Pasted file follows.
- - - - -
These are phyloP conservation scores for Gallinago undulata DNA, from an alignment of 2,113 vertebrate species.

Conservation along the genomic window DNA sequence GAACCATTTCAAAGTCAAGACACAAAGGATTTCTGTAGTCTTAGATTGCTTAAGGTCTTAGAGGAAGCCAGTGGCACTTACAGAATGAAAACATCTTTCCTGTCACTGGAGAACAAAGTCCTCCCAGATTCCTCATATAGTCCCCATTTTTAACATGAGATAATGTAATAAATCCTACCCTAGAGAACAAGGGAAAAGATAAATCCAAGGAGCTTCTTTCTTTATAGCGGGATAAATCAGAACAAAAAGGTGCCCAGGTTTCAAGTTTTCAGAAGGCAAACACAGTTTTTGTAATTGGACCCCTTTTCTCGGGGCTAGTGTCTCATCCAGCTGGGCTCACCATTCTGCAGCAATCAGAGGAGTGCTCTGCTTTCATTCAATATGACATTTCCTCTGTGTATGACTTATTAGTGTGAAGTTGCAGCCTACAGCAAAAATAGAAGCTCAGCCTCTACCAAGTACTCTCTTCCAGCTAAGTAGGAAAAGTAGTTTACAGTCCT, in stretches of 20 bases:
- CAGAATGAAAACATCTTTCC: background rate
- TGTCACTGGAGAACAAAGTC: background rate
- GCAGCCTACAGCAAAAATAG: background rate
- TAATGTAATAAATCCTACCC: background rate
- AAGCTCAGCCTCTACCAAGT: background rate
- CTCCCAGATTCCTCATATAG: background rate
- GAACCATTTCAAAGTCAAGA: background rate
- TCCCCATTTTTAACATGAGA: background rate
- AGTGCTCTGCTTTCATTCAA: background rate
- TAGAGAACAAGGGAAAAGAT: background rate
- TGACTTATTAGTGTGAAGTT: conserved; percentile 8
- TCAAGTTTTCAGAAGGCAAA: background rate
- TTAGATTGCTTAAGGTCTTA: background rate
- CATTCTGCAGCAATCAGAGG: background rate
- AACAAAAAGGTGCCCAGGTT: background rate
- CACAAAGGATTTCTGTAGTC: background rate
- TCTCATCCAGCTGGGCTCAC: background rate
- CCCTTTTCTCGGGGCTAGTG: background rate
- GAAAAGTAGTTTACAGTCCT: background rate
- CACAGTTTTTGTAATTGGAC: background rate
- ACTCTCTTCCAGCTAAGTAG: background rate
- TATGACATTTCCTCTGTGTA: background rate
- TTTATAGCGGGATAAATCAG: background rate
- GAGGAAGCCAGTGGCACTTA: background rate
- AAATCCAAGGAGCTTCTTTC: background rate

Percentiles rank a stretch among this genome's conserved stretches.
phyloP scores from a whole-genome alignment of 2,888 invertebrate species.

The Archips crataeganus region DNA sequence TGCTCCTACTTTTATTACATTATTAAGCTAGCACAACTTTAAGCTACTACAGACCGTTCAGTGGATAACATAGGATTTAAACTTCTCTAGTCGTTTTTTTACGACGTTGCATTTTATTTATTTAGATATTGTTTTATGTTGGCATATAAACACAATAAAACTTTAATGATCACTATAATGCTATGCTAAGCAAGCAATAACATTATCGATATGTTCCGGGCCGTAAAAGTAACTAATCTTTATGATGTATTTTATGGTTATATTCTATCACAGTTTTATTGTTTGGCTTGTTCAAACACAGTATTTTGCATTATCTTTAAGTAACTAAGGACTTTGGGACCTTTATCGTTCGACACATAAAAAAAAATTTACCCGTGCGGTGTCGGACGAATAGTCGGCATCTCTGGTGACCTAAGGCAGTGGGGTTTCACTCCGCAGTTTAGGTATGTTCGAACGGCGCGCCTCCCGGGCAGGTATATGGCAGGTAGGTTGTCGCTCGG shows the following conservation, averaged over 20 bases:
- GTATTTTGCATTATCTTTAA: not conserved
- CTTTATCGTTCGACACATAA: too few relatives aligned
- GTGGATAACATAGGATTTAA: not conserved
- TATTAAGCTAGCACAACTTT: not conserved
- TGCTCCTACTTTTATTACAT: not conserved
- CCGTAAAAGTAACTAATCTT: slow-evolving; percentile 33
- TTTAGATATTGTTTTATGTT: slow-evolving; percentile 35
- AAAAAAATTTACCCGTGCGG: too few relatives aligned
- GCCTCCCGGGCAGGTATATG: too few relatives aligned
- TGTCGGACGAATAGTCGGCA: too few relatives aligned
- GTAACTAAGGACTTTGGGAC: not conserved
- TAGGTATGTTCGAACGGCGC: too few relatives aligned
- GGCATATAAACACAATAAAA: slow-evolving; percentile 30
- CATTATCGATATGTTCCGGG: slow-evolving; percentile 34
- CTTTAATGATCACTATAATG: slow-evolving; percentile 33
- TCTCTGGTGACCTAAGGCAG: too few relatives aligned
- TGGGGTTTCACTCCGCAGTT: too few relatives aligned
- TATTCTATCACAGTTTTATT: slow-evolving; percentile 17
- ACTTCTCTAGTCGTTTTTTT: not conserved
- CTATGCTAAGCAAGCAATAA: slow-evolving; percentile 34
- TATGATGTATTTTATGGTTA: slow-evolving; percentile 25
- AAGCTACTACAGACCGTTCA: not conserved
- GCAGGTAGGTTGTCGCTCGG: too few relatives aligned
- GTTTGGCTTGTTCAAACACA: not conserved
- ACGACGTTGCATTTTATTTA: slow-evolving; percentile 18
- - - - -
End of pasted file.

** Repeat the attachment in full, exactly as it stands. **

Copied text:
These are phyloP conservation scores for Gallinago undulata DNA, from an alignment of 2,113 vertebrate species.

Conservation along the genomic window DNA sequence GAACCATTTCAAAGTCAAGACACAAAGGATTTCTGTAGTCTTAGATTGCTTAAGGTCTTAGAGGAAGCCAGTGGCACTTACAGAATGAAAACATCTTTCCTGTCACTGGAGAACAAAGTCCTCCCAGATTCCTCATATAGTCCCCATTTTTAACATGAGATAATGTAATAAATCCTACCCTAGAGAACAAGGGAAAAGATAAATCCAAGGAGCTTCTTTCTTTATAGCGGGATAAATCAGAACAAAAAGGTGCCCAGGTTTCAAGTTTTCAGAAGGCAAACACAGTTTTTGTAATTGGACCCCTTTTCTCGGGGCTAGTGTCTCATCCAGCTGGGCTCACCATTCTGCAGCAATCAGAGGAGTGCTCTGCTTTCATTCAATATGACATTTCCTCTGTGTATGACTTATTAGTGTGAAGTTGCAGCCTACAGCAAAAATAGAAGCTCAGCCTCTACCAAGTACTCTCTTCCAGCTAAGTAGGAAAAGTAGTTTACAGTCCT, in stretches of 20 bases:
- CAGAATGAAAACATCTTTCC: background rate
- TGTCACTGGAGAACAAAGTC: background rate
- GCAGCCTACAGCAAAAATAG: background rate
- TAATGTAATAAATCCTACCC: background rate
- AAGCTCAGCCTCTACCAAGT: background rate
- CTCCCAGATTCCTCATATAG: background rate
- GAACCATTTCAAAGTCAAGA: background rate
- TCCCCATTTTTAACATGAGA: background rate
- AGTGCTCTGCTTTCATTCAA: background rate
- TAGAGAACAAGGGAAAAGAT: background rate
- TGACTTATTAGTGTGAAGTT: conserved; percentile 8
- TCAAGTTTTCAGAAGGCAAA: background rate
- TTAGATTGCTTAAGGTCTTA: background rate
- CATTCTGCAGCAATCAGAGG: background rate
- AACAAAAAGGTGCCCAGGTT: background rate
- CACAAAGGATTTCTGTAGTC: background rate
- TCTCATCCAGCTGGGCTCAC: background rate
- CCCTTTTCTCGGGGCTAGTG: background rate
- GAAAAGTAGTTTACAGTCCT: background rate
- CACAGTTTTTGTAATTGGAC: background rate
- ACTCTCTTCCAGCTAAGTAG: background rate
- TATGACATTTCCTCTGTGTA: background rate
- TTTATAGCGGGATAAATCAG: background rate
- GAGGAAGCCAGTGGCACTTA: background rate
- AAATCCAAGGAGCTTCTTTC: background rate

Percentiles rank a stretch among this genome's conserved stretches.
phyloP scores from a whole-genome alignment of 2,888 invertebrate species.

The Archips crataeganus region DNA sequence TGCTCCTACTTTTATTACATTATTAAGCTAGCACAACTTTAAGCTACTACAGACCGTTCAGTGGATAACATAGGATTTAAACTTCTCTAGTCGTTTTTTTACGACGTTGCATTTTATTTATTTAGATATTGTTTTATGTTGGCATATAAACACAATAAAACTTTAATGATCACTATAATGCTATGCTAAGCAAGCAATAACATTATCGATATGTTCCGGGCCGTAAAAGTAACTAATCTTTATGATGTATTTTATGGTTATATTCTATCACAGTTTTATTGTTTGGCTTGTTCAAACACAGTATTTTGCATTATCTTTAAGTAACTAAGGACTTTGGGACCTTTATCGTTCGACACATAAAAAAAAATTTACCCGTGCGGTGTCGGACGAATAGTCGGCATCTCTGGTGACCTAAGGCAGTGGGGTTTCACTCCGCAGTTTAGGTATGTTCGAACGGCGCGCCTCCCGGGCAGGTATATGGCAGGTAGGTTGTCGCTCGG shows the following conservation, averaged over 20 bases:
- GTATTTTGCATTATCTTTAA: not conserved
- CTTTATCGTTCGACACATAA: too few relatives aligned
- GTGGATAACATAGGATTTAA: not conserved
- TATTAAGCTAGCACAACTTT: not conserved
- TGCTCCTACTTTTATTACAT: not conserved
- CCGTAAAAGTAACTAATCTT: slow-evolving; percentile 33
- TTTAGATATTGTTTTATGTT: slow-evolving; percentile 35
- AAAAAAATTTACCCGTGCGG: too few relatives aligned
- GCCTCCCGGGCAGGTATATG: too few relatives aligned
- TGTCGGACGAATAGTCGGCA: too few relatives aligned
- GTAACTAAGGACTTTGGGAC: not conserved
- TAGGTATGTTCGAACGGCGC: too few relatives aligned
- GGCATATAAACACAATAAAA: slow-evolving; percentile 30
- CATTATCGATATGTTCCGGG: slow-evolving; percentile 34
- CTTTAATGATCACTATAATG: slow-evolving; percentile 33
- TCTCTGGTGACCTAAGGCAG: too few relatives aligned
- TGGGGTTTCACTCCGCAGTT: too few relatives aligned
- TATTCTATCACAGTTTTATT: slow-evolving; percentile 17
- ACTTCTCTAGTCGTTTTTTT: not conserved
- CTATGCTAAGCAAGCAATAA: slow-evolving; percentile 34
- TATGATGTATTTTATGGTTA: slow-evolving; percentile 25
- AAGCTACTACAGACCGTTCA: not conserved
- GCAGGTAGGTTGTCGCTCGG: too few relatives aligned
- GTTTGGCTTGTTCAAACACA: not conserved
- ACGACGTTGCATTTTATTTA: slow-evolving; percentile 18